BRIGHT IDEAS

Lebanon 2016 | ECONOMY | INTERVIEW

TBY talks to Dr. Khater Abi Habib, Chairman of the Board of Directors of Kafalat, on recent performance, supporting SMEs, and goals for the future.

Dr. Khater Abi Habib
BIOGRAPHY
Dr. Khater Abi Habib holds a BA in economics, an MA in economics and governmental studies, and a PhD in government and social anthropology, all from the University of Manchester. He occupied the positions of Delegated Member of the Board of Directors and then Vice President of the Lebanese Swiss Bank. He is currently the Chairman and General Manager of both the National Institute for the Guarantee of Desposits and Kafalat.

What have been some recent highs and lows for Kafalat?

Our profits had been declining steadily since 2011, and we lost nearly one-third of our business by mid 2015. However, 1Q2016 has seen a moderate pick up and the company has been able to make a profit, albeit less. Kafalat works on a solid base due to its extensive reserves, which give us the opportunity to take risks. Previously, the risks realized were extremely low, ranging between 1% and 1.1%. Lebanon has an old and savvy banking sector that has been through tough times and has always come out victorious, and Kafalat is a source of assurance that customers' investments will be rendered profitable with an overall equity-to-risk ratio of over 30%. Credibility is still high despite the rise in failures to close to 4% in the last year due to the local and regional crisis.

Kafalat has played a key role in fostering SMEs and start-ups in Lebanon. What factors account for your crucial involvement in the market?

We are a private financial company backed by the support of the National Institute for Guarantee of Deposits that uses part of its equity to participate in the funds we provide to start-ups and SMEs, this is in addition to the 46 commercial banks that are shareholders. Our guarantees are also financially supported by the EU and Banque du Liban, both of which subsidize the investment and the interest rate, allowing start-ups and SMEs to access cheap credit lines. In the past, we have also counted on the support of the World Bank and the Lebanese government. In addition, legislation has been adapted to ease investments from third parties according to their type, their funding limits, and their duration—three factors determined by the law itself.

What is the business model used to strengthen the position of SMEs and startups?

One of our core ideas is to accelerate the process of equity retention, modernize the companies' structure, and strengthen the processes of governance and transparency; therefore, our beneficiary companies are able to get equity easily and even be listed on any junior stock exchange. Kafalat Innovation has been working successfully since 2006; hence, we keep a close eye on it. We also focus on a co-equity program whereby 50% of the funding would come from us and 50% from the banking sector. This program was originally conceived five years ago and it only took effect on Christmas of 2014 after each party did their due diligence. Now, the program is taking off, and we can provide the applicant companies with seed capital. We have a loan guarantee for energy obtainable for small companies that want to modernize their structure or operations; we grant them guarantees higher than 85% through which they can lock up their equity in their own favor. In the case of ordinary loans, we allow them to go for a mortgage of up to 50% to maintain strictness in the guarantee. We have been able to accommodate different proposals according to their market potential in the four centers we have. In past years, we received several applications from people in Syria who formed partnerships with Lebanese startups and combine their talents to use our guarantees and loans. The complicated situation in Syria has not diminished the entrepreneurial spirit of businesspeople in Damascus or Aleppo who have joined forces with their Lebanese peers and started niche businesses.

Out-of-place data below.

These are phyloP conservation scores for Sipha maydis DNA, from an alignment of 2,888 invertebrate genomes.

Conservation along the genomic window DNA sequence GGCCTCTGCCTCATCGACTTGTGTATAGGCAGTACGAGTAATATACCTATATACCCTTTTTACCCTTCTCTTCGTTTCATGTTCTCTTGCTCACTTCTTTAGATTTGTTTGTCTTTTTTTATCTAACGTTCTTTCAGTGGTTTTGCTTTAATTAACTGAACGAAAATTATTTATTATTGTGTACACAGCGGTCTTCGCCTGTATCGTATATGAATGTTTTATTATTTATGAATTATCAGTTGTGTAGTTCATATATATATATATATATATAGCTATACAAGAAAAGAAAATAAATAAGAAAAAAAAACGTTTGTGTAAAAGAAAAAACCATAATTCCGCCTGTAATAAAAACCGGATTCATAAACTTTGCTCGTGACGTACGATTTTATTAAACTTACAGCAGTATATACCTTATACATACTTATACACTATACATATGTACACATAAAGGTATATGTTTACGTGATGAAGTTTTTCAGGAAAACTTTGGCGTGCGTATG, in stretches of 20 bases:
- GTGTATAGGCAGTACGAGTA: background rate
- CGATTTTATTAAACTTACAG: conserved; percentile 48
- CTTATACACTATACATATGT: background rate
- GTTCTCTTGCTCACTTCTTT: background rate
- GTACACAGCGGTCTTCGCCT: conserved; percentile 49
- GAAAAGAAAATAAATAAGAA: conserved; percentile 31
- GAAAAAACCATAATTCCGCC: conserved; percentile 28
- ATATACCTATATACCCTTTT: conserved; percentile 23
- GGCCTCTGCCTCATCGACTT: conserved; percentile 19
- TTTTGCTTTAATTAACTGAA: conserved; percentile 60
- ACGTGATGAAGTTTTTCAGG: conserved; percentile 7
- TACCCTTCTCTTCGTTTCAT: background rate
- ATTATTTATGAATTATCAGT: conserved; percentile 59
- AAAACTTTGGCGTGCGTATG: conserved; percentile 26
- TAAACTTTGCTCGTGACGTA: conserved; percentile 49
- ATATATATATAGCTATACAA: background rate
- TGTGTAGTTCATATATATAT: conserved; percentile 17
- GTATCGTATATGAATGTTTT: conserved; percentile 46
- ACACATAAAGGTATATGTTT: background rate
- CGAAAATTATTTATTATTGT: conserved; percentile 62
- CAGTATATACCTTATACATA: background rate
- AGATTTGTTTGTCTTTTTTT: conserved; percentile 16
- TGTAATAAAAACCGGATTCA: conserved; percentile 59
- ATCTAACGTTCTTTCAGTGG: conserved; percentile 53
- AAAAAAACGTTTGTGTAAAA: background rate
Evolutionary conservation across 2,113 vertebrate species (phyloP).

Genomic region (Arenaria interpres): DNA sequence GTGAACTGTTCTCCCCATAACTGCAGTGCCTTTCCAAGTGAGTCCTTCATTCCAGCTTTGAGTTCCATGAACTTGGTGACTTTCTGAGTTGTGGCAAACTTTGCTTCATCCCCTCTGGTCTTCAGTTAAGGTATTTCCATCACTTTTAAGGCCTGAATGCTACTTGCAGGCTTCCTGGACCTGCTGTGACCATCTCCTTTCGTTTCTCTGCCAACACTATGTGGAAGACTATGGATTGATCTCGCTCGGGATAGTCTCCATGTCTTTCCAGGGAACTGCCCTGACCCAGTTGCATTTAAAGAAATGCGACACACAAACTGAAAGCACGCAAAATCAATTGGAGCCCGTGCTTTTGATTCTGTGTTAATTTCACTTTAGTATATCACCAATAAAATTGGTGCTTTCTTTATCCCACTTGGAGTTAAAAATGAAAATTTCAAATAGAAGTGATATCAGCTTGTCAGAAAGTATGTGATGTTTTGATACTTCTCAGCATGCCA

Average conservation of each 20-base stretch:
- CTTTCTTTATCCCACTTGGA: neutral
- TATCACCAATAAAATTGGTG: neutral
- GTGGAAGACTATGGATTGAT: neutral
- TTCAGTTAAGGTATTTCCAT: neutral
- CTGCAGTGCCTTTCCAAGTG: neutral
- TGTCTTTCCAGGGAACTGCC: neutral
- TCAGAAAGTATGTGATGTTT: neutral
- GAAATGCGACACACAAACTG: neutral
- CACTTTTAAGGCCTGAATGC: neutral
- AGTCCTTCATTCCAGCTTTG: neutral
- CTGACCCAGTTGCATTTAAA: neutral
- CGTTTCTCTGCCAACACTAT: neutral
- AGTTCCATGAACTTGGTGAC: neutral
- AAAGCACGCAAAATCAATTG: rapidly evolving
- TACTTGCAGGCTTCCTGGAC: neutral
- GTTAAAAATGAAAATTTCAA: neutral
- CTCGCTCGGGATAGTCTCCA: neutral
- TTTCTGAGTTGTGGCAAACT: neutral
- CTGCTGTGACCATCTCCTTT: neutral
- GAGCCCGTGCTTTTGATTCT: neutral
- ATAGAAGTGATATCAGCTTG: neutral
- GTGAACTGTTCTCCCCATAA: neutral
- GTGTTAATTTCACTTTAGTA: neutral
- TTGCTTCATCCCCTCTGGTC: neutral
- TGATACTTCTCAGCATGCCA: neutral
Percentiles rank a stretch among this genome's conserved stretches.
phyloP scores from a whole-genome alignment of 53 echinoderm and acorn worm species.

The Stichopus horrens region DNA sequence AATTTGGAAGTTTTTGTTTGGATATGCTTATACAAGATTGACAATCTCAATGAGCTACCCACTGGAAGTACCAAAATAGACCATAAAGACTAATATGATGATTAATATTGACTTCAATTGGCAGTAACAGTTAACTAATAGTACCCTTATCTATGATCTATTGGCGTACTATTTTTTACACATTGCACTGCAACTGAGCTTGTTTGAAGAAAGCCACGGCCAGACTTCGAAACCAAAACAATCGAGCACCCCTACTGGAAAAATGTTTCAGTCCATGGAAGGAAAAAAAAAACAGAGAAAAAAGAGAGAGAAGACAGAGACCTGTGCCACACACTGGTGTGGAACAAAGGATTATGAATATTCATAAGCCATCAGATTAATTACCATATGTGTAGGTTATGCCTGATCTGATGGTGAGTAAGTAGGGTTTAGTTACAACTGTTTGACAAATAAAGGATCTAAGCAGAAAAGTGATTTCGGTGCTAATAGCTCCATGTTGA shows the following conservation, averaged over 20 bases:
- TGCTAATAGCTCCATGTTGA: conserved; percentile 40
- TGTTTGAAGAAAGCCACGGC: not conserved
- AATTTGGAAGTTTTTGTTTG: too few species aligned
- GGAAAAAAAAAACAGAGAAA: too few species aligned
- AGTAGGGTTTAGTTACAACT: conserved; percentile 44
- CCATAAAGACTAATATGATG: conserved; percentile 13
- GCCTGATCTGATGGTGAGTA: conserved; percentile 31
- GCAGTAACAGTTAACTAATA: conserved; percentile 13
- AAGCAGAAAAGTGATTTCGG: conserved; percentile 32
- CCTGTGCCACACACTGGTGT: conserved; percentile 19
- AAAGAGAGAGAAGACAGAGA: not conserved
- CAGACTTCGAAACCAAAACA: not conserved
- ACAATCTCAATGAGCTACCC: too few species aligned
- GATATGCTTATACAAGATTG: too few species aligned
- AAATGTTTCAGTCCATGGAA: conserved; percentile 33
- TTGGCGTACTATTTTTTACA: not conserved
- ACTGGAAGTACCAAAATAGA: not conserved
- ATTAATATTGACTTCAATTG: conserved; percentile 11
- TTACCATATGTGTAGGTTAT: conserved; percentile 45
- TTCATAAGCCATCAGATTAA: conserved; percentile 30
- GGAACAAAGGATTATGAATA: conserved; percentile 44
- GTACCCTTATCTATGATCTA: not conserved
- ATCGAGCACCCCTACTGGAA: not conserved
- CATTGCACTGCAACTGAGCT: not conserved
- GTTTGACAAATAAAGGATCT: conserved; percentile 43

Where do you see Kafalat growing in the following years?

We want to double the number of investments in order to raise the stability of our programs, reducing risks and increasing our participation in 50-50 schemes. We see great potential in creative sectors in Lebanon and want to continue fostering them. So far, Kafalat has been a great link between ideas and capital, and we aim for a considerable increase of the success stories we have helped develop over recent years.